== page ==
11:43 AM rene_dev_: gmoccapy has that implemented in the UI, where it reloads the last tool on startup
11:43 AM seb_kuzminsky: i think the current behavior is fine, and i don't want to change it in 2.7. If you feel strongly that it should remember #5400 in master i will not object
11:43 AM rene_dev_: ok
11:43 AM seb_kuzminsky: doing it in the UI seems like a mistake to me
11:43 AM rene_dev_: maybe make it configurable
11:43 AM rene_dev_: yes
11:43 AM mozmck: What is the effect of it not remembering?
11:44 AM rene_dev_: it is optional, but it doesnt belong there
11:44 AM rene_dev_: when you turn on the machine, you need to tell it what tool is in
11:44 AM seb_kuzminsky: i'm opposed to making it configurable - we should pick the best option and stick with it. we have too many knobs already
11:44 AM rene_dev_: and thats annoying
11:44 AM JT-Shop: I think it's a bad plan to assume the same tool in the spindle between running linuxcnc
11:44 AM * JT-Shop goes back to chicken winterizing
11:44 AM seb_kuzminsky: it's sure safer to forget what tool's in the spindle and make the user remind us with m61 or m6
11:45 AM rene_dev_: why? on atc machines you usually cant change tools while the machine is off
11:45 AM mozmck: so what does it do if you don't tell it the tool? refuse to run? I have not used the tool table so far at all.
11:45 AM rene_dev_: that depents on your atc implementation
11:45 AM seb_kuzminsky: it runs, but it doesn't know what tlo and tool diameter are
11:46 AM rene_dev_: it should refuse to run, because it doesnt know if it needs to unload a tool, before picking up a new one
11:46 AM rene_dev_: both would crash the toolchanger
11:46 AM mozmck: ah, ok. It would seem that a warning or refusing to run would be good.
11:46 AM seb_kuzminsky: it could crash a nonrandom toolchanger, but not a random toolchanger (since that one tracks what's in the spindle)
11:47 AM seb_kuzminsky: i honestly don't have enough experience with nonrandom toolchangers to have a good intuition of how they should behave
11:47 AM rene_dev_: both should track that, because the hardware behaves exactly the same when you restart linuxcnc
11:47 AM jthornton: I can manually change tools on the atc then shut the machine down...
11:47 AM rene_dev_: you can always manually change tools, and not tell the machine. thats an operator error then
11:48 AM rene_dev_: if you want to crash, there is always a way
11:48 AM jthornton: it's a coder error to assume anything...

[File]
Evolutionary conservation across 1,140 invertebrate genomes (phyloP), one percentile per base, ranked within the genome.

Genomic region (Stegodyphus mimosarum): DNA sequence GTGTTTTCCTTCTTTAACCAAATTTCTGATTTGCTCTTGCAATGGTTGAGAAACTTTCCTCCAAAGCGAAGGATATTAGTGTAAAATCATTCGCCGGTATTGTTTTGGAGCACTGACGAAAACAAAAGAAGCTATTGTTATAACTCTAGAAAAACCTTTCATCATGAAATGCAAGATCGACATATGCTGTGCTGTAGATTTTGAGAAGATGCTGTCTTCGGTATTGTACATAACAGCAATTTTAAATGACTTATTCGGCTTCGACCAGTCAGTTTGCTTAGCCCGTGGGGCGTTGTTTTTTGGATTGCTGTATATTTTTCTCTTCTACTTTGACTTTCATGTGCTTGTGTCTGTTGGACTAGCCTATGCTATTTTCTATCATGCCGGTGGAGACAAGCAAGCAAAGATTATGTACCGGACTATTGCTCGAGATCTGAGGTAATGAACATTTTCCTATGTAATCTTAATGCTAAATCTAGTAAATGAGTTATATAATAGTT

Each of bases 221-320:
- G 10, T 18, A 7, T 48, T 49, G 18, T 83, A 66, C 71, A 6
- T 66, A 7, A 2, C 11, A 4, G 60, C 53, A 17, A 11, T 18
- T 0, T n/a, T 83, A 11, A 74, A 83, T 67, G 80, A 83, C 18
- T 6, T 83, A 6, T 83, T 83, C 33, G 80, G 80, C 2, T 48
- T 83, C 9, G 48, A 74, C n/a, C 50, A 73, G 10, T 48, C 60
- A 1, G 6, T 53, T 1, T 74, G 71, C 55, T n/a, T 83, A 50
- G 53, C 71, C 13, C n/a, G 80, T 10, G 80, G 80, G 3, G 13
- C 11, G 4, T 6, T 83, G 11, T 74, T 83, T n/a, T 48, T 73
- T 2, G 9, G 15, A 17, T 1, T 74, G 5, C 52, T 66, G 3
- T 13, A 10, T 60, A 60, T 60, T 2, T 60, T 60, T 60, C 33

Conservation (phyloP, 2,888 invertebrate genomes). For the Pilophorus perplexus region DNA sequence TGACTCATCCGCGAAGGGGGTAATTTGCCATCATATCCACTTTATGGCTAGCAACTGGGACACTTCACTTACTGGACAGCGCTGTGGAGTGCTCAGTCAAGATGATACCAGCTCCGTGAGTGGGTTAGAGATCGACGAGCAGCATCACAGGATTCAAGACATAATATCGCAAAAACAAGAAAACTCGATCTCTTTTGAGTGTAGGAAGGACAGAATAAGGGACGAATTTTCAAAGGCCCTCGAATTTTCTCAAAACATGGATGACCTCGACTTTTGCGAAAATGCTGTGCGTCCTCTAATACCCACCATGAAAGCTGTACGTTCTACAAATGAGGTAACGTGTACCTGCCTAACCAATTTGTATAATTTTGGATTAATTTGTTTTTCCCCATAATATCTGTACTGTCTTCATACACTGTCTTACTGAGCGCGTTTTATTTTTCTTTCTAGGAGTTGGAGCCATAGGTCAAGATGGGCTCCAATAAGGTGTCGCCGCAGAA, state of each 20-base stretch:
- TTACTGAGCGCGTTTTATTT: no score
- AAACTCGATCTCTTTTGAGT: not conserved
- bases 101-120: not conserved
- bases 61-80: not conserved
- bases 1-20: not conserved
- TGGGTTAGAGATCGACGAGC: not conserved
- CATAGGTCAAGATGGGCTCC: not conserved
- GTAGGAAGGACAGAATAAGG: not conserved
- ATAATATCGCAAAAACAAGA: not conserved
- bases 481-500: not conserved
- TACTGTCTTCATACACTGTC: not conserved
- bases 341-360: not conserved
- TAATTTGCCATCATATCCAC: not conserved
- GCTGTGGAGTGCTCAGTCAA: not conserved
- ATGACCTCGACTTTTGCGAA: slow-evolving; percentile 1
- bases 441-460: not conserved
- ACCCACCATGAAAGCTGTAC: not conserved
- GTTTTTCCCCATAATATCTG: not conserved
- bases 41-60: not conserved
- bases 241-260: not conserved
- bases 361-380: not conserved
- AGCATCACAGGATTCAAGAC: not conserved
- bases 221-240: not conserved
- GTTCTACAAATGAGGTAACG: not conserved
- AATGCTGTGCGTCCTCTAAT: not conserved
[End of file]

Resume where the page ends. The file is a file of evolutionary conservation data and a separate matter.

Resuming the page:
11:49 AM rene_dev_: im just thinking what the default is, and the default is that the tool remains in the spindle, unless you change it
11:49 AM rene_dev_: and when you change it, you have to tell the machine
11:50 AM rene_dev_: but when you dont change it, I dont feel the need to tell the machine
11:50 AM mozmck: That sounds reasonable.
11:51 AM mozmck: Either that or make it similar to the way homing works - if you power down you have to re-home before running code.
11:52 AM rene_dev_: at least #5400 and #_current_tool are the same now
11:52 AM mozmck: So tool could do the same - refuse to run code until you tell it what tool is in the spindle
11:52 AM rene_dev_: that would be very annoing for all the pepole that dont even use the tooltable, or dont have a toolchanger
11:54 AM mozmck: Yeah, refusing to run could have an ini override or something like homing does.
11:55 AM rene_dev_: yes, my idea was a ini setting which tool to load on startup. last, 0, or -1
11:57 AM mozmck: I'm thinking of something like NO_FORCE_HOMING = 1
11:58 AM rene_dev_: the assumption of not needing to track the pindle tool on non-random changers is just wrong
11:58 AM mozmck: So NO_FORCE_TOOL = 1 would mean it would run even if no tool is defined/selected - otherwise it would refuse to run code.
11:58 AM rene_dev_: because you do need to track, because you need to know if and where to put the tool when you pick up a new one
11:59 AM rmu: +1 for persisting the tool in the spindle
12:00 PM rmu: it would be most annoying in a ATC if you have a tool loaded and the machine doesn't know which one it is
12:00 PM rene_dev_: I have observed pepole using machines I retrofitted
12:00 PM mozmck: rene_dev_: have you had a chance to look at the reverse-run issue again?
12:02 PM mozmck: bbl - rebooting
12:02 PM JT-Shop: anytime you force machine specific configuration options you will be wrong at least half the time... things like that should be up to the system integrator to configure
12:04 PM rmu: ini setting that specifies last, specific tool, or empty seems sensible